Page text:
Nick Clemmons

Fayetteville resident Nick Clemmons, circa 1910. We find Clemmons on the 1880 census, a 40-year-old widower living in Fayetteville with nine children and grandchildren. His occupation is listed as “laborer.”
 
Perhaps Nick Clemmons’ wife was Millie Clemmons, a Fayetteville woman listed on the 1880 mortality scheduled as having died of cholera in 1879.
 
The 1900 census shows Clemmons living in Fayetteville with his daughter Rindy and her family.
 
The last time we find Nick Clemmons on the census is in 1910. He is living alone at 235 E. Huntsville Road in Fayetteville, near the present-day intersection of Huntsville Road and Combs Avenue.
 
Burch Grabill, photographer. Washington County Historical Society Collection (P-172)

 

Nick Clemmons, Fayetteville, Arkansas, circa 1900

Rev. Peter and Martha Carnahan, Bentonville, Arkansas, 1890
Fayetteville resident Nick Clemmons, circa 1910. We find Clemmons on the 1880 census, a 40-year-old widower living in Fayetteville with nine children and grandchildren. His occupation is listed as “laborer.”
 
Perhaps Nick Clemmons’ wife was Millie Clemmons, a Fayetteville woman listed on the 1880 mortality scheduled as having died of cholera in 1879.
 
The 1900 census shows Clemmons living in Fayetteville with his daughter Rindy and her family.
 
The last time we find Nick Clemmons on the census is in 1910. He is living alone at 235 E. Huntsville Road in Fayetteville, near the present-day intersection of Huntsville Road and Combs Avenue.
 
Burch Grabill, photographer. Washington County Historical Society Collection (P-172)

 

The Carnahans

Rev. Peter Carnahan (1838-1926) and his wife, Martha Jane Buchanan Carnahan (1841-1922), at their home in Bentonville, 1890. Both Peter and Martha were descendants of pioneer Cumberland Presbyterian families who founded the Washington County settlement of Cane Hill in 1827. Rev. Carnahan became a minister in 1866 and served congregations in and around Cane Hill. In 1870 the Carnahan family moved to Bentonville, where Rev. Carnahan pastored the Presbyterian church for fourteen years.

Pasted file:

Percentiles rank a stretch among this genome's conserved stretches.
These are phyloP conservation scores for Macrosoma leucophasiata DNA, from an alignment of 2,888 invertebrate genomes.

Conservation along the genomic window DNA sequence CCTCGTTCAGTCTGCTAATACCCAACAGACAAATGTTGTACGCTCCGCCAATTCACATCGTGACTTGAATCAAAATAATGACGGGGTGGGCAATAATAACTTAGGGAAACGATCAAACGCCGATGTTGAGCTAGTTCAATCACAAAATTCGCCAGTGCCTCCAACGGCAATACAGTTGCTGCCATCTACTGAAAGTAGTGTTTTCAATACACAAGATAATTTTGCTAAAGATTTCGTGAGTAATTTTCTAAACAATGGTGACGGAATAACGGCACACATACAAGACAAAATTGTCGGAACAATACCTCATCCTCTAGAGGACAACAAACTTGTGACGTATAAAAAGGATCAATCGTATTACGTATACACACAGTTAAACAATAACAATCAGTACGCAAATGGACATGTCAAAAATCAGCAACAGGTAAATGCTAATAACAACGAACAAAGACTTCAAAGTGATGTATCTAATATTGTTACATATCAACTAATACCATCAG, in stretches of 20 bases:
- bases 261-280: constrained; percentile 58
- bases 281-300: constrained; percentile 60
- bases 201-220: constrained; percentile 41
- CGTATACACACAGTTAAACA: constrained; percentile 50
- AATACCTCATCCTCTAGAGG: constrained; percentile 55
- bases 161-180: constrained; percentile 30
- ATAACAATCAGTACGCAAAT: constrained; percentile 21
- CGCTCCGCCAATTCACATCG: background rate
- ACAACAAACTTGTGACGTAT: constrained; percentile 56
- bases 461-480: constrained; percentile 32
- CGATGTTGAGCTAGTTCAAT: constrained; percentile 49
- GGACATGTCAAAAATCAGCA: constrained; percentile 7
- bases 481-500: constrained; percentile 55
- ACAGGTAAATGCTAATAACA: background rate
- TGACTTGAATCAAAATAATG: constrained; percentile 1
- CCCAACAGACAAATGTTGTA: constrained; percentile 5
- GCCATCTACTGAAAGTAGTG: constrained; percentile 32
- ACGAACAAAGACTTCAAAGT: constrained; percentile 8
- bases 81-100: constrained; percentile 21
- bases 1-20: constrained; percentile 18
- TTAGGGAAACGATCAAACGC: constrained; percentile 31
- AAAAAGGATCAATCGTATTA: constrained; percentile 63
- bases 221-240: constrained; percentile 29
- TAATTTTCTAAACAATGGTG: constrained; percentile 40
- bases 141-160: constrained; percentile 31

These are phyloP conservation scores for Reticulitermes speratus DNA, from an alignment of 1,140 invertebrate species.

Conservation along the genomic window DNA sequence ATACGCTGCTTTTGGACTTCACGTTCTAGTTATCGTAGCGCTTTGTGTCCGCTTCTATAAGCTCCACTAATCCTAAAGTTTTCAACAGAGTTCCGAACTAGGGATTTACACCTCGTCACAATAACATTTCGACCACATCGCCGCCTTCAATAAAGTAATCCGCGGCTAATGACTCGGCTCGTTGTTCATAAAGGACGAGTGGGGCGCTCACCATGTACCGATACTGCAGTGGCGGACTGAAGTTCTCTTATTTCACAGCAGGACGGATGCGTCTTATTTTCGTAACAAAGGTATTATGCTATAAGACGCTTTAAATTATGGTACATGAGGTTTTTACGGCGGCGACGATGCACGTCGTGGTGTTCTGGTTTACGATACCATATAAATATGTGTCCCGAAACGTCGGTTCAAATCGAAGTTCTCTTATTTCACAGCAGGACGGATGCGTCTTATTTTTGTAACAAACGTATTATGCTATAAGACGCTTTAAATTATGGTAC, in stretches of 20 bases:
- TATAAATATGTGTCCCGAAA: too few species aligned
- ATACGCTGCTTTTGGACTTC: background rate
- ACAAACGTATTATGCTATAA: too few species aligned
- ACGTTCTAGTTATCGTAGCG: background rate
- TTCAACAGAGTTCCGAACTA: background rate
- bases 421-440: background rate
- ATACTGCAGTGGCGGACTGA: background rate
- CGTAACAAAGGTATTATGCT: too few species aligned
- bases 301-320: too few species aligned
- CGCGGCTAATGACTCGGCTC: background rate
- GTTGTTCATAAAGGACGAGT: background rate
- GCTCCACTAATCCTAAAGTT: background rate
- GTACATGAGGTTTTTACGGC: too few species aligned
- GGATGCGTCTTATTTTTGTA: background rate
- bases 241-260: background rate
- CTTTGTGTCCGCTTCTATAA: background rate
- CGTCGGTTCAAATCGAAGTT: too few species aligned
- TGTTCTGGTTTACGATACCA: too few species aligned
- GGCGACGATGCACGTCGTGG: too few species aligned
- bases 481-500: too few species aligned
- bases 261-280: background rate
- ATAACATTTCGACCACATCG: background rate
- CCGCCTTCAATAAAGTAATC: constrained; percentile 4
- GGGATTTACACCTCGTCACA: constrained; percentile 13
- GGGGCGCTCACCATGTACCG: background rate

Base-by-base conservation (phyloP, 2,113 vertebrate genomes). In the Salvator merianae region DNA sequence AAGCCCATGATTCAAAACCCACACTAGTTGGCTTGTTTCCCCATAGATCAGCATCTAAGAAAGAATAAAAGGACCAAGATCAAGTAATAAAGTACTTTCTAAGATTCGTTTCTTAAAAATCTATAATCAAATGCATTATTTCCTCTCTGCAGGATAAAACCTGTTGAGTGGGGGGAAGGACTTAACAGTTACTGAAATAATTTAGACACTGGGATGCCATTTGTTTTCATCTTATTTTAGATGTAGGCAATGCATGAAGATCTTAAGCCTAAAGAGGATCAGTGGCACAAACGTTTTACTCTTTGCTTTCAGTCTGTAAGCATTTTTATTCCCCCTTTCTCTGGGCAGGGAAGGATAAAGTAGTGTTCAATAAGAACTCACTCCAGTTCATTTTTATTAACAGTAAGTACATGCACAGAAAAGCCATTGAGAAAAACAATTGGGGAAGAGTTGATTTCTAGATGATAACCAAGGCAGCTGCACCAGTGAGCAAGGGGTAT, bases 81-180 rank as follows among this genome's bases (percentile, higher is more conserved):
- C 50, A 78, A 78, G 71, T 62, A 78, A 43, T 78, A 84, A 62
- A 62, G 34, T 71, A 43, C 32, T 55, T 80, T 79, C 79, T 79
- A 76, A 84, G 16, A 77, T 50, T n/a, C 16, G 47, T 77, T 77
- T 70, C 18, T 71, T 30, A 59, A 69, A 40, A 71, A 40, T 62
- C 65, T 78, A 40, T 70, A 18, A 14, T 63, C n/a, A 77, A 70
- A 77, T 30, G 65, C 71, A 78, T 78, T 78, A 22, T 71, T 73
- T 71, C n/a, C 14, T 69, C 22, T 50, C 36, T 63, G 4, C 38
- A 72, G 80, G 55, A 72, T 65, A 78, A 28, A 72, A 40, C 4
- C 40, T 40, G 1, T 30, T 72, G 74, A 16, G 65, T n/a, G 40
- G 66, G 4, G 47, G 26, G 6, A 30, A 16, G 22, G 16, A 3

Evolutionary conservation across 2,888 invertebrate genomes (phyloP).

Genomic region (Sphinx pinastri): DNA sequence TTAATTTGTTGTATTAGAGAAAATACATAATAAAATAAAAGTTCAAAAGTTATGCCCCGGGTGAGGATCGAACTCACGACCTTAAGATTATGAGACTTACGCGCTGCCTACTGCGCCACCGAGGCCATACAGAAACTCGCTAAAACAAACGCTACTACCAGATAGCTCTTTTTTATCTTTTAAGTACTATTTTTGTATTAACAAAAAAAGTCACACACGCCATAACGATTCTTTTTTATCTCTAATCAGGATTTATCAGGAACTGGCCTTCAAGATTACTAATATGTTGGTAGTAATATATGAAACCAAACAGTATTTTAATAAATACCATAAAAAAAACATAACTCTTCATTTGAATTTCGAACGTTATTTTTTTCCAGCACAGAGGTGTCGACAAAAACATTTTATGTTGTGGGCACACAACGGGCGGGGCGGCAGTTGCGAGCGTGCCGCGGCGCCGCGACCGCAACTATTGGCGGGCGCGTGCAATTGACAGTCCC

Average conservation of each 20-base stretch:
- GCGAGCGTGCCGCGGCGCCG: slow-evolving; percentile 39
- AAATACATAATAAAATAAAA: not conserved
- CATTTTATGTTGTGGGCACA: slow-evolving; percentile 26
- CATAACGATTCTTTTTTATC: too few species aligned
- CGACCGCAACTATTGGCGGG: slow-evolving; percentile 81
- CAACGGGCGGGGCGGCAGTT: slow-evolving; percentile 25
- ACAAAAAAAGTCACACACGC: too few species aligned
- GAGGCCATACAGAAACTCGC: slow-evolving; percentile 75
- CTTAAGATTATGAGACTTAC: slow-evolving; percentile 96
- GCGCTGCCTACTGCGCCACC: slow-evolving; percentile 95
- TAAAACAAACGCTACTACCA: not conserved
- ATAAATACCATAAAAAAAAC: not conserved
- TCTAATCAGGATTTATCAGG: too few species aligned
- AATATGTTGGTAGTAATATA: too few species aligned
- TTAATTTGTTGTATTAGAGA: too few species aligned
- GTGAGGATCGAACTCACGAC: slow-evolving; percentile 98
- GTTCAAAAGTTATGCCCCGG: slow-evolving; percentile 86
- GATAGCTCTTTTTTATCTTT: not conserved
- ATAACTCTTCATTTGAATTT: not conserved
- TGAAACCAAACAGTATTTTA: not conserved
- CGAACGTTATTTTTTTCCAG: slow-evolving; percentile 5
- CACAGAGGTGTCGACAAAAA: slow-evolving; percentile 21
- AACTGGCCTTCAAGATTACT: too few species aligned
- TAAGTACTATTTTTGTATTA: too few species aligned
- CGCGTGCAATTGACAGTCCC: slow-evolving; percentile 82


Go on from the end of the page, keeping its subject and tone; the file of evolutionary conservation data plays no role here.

Mildred Carnahan Collection (S-98-2-584)

Rev. Peter and Martha Carnahan, Bentonville, Arkansas, 1890
Rev. Peter and Martha Carnahan, Bentonville, Arkansas, 1890

Rev. Peter Carnahan (1838-1926) and his wife, Martha Jane Buchanan Carnahan (1841-1922), at their home in Bentonville, 1890. Both Peter and Martha were descendants of pioneer Cumberland Presbyterian families who founded the Washington County settlement of Cane Hill in 1827. Rev. Carnahan became a minister in 1866 and served congregations in and around Cane Hill. In 1870 the Carnahan family moved to Bentonville, where Rev. Carnahan pastored the Presbyterian church for fourteen years.

Mildred Carnahan Collection (S-98-2-584)

Summers Depot

Ozark & Cherokee Central (O&CC)/Frisco Muskogee Branch Railway depot, Summers (Washington County), early 1900s. Constructed 1901–1903, the O&CC connected Fayetteville and Okmulgee, Indian Territory (Oklahoma). The O&CC was leased by the Frisco Railroad in 1903 and merged with the Frisco in 1907. The line became known as the Frisco Muskogee Branch. Passenger service on the Muskogee Branch ended in 1940; all rail operations between Fayetteville and Fort Gibson (just outside Muskogee) ended in 1942 and the tracks were pulled up to provide scrap metal for the war effort.

Jerry Risley Collection (S-87-343-2)

Frisco depot, Summers, Arkansas, early 1900s
Frisco depot, Summers, Arkansas, early 1900s

Ozark & Cherokee Central (O&CC)/Frisco Muskogee Branch Railway depot, Summers (Washington County), early 1900s. Constructed 1901-1903, the O&CC connected Fayetteville and Okmulgee, Indian Territory (Oklahoma). The O&CC was leased by the Frisco Railroad in 1903 and merged with the Frisco in 1907. The line became known as the Frisco Muskogee Branch. Passenger service on the Muskogee Branch ended in 1940; all rail operations between Fayetteville and Fort Gibson (just outside Muskogee) ended in 1942 and the tracks were pulled up to provide scrap metal for the war effort.

Jerry Risley Collection (S-87-343-2)

Calico Family

Calico family members at the Calico homeplace near Clifty (Madison County), March 1914. From left: Ulman “Ullie” Calico, Laura Calico, James Calico, Sarah Calico, Mary “Sissie” Calico, Millie Calico, John Calico. Willie Bohannon Collection (S-96-1-200)

Calico family, Madison County, Arkansas, 1914
Calico family, Madison County, Arkansas, 1914

Calico family members at the Calico homeplace near Clifty (Madison County), March 1914. From left: Ulman “Ullie” Calico, Laura Calico, James Calico, Sarah Calico, Mary “Sissie” Calico, Millie Calico, John Calico. Willie Bohannon Collection (S-96-1-200)